Tag Archives: picture book

A Peek into the Illustration Process

 

IMG_9570

Heather Potter, the talented illustrator of Nanna’s Button Tin has kindly given me A3 photocopies of around twenty pages from her sketch pads to share with students during school visits. These pages are now laminated so that children will be able to examine samples of character development as well as see some of the magic behind cover design and page design.

I love seeing illustrator’s character sketches. In the published book Nanna wears the same white shirt and pink vest that she does in the top left image, however her pants changed to a slightly different floral design in the final.

The sketches on the right give some insight into how much work goes into every page, in this case, the scene where Nanna first met Pop. I love the pigeon on Pop’s head.

IMG_9576

Heather also created a recurring page design that links to sewing and buttons. On four pages she used a thread line to split the right hand side page into two. The above sketches show some of the ideas she was exploring – the dog licking image is almost the same as a final image in the book.

Thank you Heather. Working with illustrators, watching them bring characters and ideas to life is one of the joys of being a children’s author.

 

 

 

Nanna’s Button Tin – first peek

This afternoon something special arrived in the mail. After publication delays beyond my control, I’m so excited to at last hold my new picture book, Nanna’s Button Tin. Heather Potter’s illustrations are beautiful and every time I read the story I find lovely details in her artwork. The release date with Walker Books is June 1st but here is a first sneak peek…

The story was inspired by memories of playing with my mum’s and grandmothers’ button tins. I loved tipping their tins upside down, sorting shapes and colours and looking for my favourite buttons. Some buttons held special memories; a favourite party dress or a bear-shaped button from a cardigan. The book is dedicated to every Nanna with a button tin.

First Review:

I couldn’t have hoped for a better first review than the one published in the current issue of Books+Publishing by esteemed publisher, academic, author (and more) Margaret Hamilton AM. She writes: …The heart-warming story is sensitively told in simple and expressive language. The reader is invited to join this loving family to experience the special relationship between a small girl and her nanna and to relive treasured family memories, all through the special buttons in nanna’s jar…  Stories about family togetherness are very important in the life of a child. They reinforce family experiences and loving relationships, and when they are as warmly portrayed as those in this book, they become keepsakes.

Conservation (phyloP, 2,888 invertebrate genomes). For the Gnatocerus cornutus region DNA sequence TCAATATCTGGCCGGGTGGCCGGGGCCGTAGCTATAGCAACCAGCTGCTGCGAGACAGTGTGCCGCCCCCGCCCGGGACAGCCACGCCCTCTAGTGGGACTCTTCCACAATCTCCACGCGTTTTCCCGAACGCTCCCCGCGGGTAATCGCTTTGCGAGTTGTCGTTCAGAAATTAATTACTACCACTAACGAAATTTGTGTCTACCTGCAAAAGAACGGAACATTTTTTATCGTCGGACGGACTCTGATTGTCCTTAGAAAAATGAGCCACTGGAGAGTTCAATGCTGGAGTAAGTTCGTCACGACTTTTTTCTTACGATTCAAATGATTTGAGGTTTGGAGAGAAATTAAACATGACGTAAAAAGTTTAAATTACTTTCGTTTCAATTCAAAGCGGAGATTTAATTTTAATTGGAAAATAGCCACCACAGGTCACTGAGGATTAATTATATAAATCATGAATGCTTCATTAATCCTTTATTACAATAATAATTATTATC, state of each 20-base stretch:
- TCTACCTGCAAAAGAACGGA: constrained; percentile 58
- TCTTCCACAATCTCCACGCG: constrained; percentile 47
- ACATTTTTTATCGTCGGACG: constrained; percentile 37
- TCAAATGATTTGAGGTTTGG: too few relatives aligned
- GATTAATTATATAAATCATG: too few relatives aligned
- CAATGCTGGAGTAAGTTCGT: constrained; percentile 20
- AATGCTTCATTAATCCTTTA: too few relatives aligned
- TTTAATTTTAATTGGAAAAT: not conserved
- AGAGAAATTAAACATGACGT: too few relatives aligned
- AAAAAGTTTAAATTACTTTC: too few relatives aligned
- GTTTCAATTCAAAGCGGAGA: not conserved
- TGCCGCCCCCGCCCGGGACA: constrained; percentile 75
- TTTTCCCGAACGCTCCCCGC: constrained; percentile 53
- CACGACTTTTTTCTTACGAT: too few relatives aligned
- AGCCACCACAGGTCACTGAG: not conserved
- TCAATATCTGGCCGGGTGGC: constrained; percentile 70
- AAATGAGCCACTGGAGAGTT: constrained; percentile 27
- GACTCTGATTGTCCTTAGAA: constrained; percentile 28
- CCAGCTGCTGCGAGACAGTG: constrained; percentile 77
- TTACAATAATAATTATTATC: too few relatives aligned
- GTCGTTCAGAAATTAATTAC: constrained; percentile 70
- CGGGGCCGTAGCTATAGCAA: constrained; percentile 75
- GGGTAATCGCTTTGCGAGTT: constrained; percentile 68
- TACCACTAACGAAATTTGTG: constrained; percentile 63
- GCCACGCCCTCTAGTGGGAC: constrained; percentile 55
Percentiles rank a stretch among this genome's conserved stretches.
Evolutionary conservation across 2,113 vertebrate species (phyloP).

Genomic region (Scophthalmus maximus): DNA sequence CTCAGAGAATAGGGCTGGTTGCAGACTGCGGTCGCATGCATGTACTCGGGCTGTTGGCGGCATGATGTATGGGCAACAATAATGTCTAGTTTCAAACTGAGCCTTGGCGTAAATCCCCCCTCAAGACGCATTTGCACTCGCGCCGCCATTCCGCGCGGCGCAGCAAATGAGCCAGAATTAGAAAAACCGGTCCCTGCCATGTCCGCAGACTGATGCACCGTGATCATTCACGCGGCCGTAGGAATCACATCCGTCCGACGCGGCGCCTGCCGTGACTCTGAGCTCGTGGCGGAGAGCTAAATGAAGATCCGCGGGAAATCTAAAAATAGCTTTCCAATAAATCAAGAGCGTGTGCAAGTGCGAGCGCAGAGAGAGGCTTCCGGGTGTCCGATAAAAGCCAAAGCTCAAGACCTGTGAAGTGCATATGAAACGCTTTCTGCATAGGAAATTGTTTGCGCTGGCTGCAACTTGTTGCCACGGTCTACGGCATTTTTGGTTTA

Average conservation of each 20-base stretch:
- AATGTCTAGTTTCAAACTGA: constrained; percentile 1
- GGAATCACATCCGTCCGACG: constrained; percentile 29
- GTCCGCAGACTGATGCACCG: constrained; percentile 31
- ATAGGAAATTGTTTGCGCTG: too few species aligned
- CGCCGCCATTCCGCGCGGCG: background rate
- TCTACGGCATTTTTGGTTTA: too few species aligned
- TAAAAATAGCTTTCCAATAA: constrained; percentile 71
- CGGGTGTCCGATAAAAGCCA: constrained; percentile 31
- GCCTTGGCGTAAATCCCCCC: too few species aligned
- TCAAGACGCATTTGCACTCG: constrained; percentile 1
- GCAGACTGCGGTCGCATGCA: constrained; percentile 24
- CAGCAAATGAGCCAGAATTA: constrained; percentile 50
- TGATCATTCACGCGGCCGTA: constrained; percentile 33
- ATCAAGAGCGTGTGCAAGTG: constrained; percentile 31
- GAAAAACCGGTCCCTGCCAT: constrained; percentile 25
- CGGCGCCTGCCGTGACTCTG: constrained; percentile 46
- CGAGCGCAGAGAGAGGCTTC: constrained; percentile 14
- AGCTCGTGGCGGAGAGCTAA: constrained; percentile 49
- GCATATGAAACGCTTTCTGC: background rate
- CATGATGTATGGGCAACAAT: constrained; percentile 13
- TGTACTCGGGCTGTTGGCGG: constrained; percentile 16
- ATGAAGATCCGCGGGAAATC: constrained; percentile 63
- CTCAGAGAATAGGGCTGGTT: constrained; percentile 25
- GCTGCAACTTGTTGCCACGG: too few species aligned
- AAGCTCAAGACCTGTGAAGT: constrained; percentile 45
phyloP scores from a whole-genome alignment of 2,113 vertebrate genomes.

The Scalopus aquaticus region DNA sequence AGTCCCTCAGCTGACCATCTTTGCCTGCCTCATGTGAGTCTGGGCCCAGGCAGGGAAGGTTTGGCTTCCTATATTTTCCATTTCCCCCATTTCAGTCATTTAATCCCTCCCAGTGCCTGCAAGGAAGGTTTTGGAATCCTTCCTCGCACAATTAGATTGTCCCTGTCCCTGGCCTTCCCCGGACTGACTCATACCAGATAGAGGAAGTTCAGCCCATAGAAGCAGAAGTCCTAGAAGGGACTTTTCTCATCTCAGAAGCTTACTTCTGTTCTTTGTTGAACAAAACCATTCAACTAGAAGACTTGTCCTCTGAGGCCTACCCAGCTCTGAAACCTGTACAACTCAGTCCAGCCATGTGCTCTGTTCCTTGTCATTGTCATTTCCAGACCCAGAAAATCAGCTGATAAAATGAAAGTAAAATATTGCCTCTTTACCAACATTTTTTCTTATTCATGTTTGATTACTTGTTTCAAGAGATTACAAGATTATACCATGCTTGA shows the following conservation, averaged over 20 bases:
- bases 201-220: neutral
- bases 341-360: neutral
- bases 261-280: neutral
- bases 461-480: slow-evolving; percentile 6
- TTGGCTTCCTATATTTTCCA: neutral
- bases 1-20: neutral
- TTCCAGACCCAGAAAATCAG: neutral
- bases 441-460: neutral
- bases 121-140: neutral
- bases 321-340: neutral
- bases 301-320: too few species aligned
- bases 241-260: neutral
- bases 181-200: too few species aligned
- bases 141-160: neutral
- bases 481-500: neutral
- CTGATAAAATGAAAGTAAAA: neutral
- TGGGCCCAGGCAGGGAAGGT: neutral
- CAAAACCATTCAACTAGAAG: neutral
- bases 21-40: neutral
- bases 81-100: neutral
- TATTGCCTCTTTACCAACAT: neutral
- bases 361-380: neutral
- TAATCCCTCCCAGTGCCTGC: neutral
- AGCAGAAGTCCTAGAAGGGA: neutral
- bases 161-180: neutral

Thank you Heather, Editor Mary Verney and the rest of the team at Walker Books.

 

 

Hurrah for favourite book lists and hurrah for Jacqueline Harvey

IMG_4935Children’s authors and illustrators are a collegiate bunch. They often support each other and help new creators find a step on the publishing ladder. Organisations like SCBWI also offer ongoing fellowship and guidance.

Award-winning Jacqueline Harvey  continues this generous tradition. After being invited by Dymocks to recommend her favourite books by Australian authors, she nominates nine. And I was thrilled to see that one of Jacqueline’s favourites is Granny Grommet and Me, my picture book about surfing grannies illustrated by the talented Karen Blair.

jpeg grannycover

What a great way for Dymocks to support Aussie creators!

For many authors, unless initial sales are phenomenal, it’s hard to keep a title in a bookstore. After the first giddy months of a new release, when books are sold, they may not necessarily be re-ordered. Shops need to make space for new titles. If a book makes it onto a shortlist teachers and librarians feature it for Bookweek displays or other events, but there are so many books…

display surfboard

Publishers don’t always have time or funds to actively promote a backlist, so recommendations like this are helpful and can be a wonderfully eclectic mix. Looking at Jacqueline’s list, I was chuffed that several of her picks are also favourites of mine. I’m a Leigh Hobbs fan and so was honoured to be on a list with Mr Chicken goes to Paris. I also love Gus Gordon’s Herman and Rosie. Both books are quirky and fun, characteristics readers like about Granny Grommet and Me.

AM1_At_School_300pxJacqueline’s Alice-Miranda series is also quirky and fun with a strong and positive female heroine (like those real life Granny Grommets). Markus Zusak’s The Book Thief isn’t fun but the narrator (Death) could be described as quirky. Perhaps… It’s certainly an  amazing book. Definitely one of my favourites.

During school visits, I’m often asked about my favourite books. There are so many and the answer varies depending on what I’m reading. I’ve just finished Nicholas Shakespeare’s Oddfellows but how can I compare that with LM Montgomery’s Anne of Green Gables or Stan Wakefield’s Bottersnikes and Gumbles (I loved those Gumbles as a child). Each of these titles made an impact on me.

So perhaps the best answer is to alternate replies, nominating great books which I feel haven’t had the attention they deserve. With that in mind, tonight’s favourite (Sorry Harper Lee) is Samsara Dog by Helen Manos, illustrated by Julie Vivas. If you don’t know this beautiful picture book, it’s worth finding. The multi-layered storyline about love, life and death presents Buddhist teachings on reincarnation and Nirvana in a way that’s accessible to readers of all ages. The illustrations are joyful – I particularly love Dog with the Bikers. Best of all, it’s a lovely story.

Book Cover:  Samsara Dog